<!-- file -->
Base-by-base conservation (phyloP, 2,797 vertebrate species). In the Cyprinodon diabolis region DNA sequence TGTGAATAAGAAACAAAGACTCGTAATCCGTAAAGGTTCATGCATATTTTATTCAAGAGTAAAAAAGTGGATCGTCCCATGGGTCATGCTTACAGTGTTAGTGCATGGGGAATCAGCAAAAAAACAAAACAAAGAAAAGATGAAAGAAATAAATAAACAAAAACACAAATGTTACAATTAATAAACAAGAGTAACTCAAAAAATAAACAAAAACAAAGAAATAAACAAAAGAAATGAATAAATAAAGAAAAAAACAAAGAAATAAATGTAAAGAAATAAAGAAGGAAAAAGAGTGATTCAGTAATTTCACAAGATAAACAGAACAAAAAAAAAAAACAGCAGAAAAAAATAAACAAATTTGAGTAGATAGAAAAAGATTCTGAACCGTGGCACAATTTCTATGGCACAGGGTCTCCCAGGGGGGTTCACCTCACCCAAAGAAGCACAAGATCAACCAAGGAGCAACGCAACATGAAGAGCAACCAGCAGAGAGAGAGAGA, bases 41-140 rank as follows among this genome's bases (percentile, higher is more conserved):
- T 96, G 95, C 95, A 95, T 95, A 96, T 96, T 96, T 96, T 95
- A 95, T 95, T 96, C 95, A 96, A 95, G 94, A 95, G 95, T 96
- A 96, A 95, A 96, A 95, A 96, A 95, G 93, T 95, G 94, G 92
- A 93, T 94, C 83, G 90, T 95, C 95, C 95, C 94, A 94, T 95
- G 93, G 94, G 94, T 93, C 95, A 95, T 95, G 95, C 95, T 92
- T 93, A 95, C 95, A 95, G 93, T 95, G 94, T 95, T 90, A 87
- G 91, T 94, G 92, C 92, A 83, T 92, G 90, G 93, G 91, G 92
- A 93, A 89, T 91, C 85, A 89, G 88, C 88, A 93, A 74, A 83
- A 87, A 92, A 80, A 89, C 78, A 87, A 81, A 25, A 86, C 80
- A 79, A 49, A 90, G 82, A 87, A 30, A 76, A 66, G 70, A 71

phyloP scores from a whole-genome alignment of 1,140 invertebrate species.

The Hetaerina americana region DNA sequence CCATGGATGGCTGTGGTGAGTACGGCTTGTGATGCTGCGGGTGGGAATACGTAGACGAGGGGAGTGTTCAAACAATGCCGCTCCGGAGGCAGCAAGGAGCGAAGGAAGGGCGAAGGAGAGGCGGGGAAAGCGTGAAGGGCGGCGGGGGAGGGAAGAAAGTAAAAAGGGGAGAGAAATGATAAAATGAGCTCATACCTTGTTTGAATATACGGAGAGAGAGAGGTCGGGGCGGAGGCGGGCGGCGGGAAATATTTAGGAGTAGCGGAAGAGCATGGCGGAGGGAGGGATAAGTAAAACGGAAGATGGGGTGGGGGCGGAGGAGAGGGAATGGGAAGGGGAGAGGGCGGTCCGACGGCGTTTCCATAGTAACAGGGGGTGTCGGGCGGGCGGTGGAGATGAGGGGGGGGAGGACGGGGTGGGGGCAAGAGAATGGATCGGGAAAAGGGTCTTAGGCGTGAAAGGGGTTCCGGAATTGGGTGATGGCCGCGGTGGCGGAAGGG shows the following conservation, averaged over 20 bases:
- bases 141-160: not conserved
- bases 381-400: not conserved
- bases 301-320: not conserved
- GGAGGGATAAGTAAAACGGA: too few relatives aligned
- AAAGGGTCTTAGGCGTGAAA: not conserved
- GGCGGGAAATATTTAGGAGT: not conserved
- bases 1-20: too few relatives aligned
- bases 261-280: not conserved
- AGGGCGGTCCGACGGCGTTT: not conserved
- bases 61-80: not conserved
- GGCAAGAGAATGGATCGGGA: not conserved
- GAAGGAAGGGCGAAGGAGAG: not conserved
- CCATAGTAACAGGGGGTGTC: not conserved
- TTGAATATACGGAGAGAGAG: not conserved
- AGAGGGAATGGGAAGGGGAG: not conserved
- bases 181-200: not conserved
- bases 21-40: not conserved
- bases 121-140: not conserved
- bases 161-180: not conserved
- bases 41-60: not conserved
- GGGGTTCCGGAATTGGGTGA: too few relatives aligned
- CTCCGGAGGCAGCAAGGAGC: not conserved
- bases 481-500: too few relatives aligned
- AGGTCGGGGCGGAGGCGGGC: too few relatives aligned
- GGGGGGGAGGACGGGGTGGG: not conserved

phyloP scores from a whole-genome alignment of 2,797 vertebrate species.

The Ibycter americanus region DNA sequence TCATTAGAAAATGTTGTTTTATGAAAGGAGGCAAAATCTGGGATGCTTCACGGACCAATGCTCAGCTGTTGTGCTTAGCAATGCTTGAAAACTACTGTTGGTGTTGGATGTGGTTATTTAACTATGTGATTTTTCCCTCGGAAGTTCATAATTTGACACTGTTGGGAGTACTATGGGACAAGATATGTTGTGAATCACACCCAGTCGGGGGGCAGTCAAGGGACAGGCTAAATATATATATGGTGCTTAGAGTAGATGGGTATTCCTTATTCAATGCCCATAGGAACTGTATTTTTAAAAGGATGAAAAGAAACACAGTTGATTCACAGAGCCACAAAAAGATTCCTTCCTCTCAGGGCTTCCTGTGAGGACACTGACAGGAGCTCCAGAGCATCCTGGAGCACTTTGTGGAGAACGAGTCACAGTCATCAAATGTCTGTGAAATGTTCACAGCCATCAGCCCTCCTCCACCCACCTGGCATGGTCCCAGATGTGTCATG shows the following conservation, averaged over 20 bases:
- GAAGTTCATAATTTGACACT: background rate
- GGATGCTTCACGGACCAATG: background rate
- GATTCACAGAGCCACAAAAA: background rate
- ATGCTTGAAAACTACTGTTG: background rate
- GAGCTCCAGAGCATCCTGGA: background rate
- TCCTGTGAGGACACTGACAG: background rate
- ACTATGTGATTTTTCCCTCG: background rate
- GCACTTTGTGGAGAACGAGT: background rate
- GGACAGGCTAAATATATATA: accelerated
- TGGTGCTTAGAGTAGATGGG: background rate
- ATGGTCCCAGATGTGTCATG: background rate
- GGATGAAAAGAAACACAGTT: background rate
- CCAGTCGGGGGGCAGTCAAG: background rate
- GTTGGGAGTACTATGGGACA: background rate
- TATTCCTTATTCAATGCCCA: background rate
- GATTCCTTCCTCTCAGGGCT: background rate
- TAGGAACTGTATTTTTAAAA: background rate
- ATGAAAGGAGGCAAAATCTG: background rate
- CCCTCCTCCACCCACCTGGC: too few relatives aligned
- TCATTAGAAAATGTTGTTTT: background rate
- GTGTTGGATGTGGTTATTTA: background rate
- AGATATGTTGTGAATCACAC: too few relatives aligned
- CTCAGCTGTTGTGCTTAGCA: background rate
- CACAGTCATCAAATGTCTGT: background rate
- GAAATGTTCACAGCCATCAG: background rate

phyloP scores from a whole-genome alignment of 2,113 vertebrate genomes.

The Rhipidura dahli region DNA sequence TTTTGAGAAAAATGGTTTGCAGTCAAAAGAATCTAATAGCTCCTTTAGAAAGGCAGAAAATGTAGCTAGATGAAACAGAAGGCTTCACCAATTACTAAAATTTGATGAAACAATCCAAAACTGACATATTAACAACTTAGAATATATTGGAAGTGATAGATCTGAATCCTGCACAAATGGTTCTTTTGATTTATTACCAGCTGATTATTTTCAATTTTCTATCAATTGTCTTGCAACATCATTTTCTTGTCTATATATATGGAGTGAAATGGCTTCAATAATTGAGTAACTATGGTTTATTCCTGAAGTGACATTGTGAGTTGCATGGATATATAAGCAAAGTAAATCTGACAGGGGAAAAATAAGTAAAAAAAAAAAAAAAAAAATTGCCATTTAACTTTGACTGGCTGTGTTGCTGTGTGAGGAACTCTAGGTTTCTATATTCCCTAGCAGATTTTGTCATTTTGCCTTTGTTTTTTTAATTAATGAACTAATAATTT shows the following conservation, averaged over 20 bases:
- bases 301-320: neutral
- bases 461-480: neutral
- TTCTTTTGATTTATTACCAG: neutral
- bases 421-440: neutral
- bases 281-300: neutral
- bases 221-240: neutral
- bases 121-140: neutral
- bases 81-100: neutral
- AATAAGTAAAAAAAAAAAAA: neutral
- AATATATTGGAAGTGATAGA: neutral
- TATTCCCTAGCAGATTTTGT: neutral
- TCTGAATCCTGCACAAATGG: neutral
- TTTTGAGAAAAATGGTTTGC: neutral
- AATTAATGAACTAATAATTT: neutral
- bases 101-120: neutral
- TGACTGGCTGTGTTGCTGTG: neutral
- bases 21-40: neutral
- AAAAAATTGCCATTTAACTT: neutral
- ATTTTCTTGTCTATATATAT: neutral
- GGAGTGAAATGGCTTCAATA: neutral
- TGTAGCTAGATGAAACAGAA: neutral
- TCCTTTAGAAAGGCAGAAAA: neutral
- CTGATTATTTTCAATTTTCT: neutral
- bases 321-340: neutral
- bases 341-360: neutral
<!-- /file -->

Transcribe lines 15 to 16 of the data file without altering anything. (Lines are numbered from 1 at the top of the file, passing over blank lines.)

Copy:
- bases 381-400: not conserved
- bases 301-320: not conserved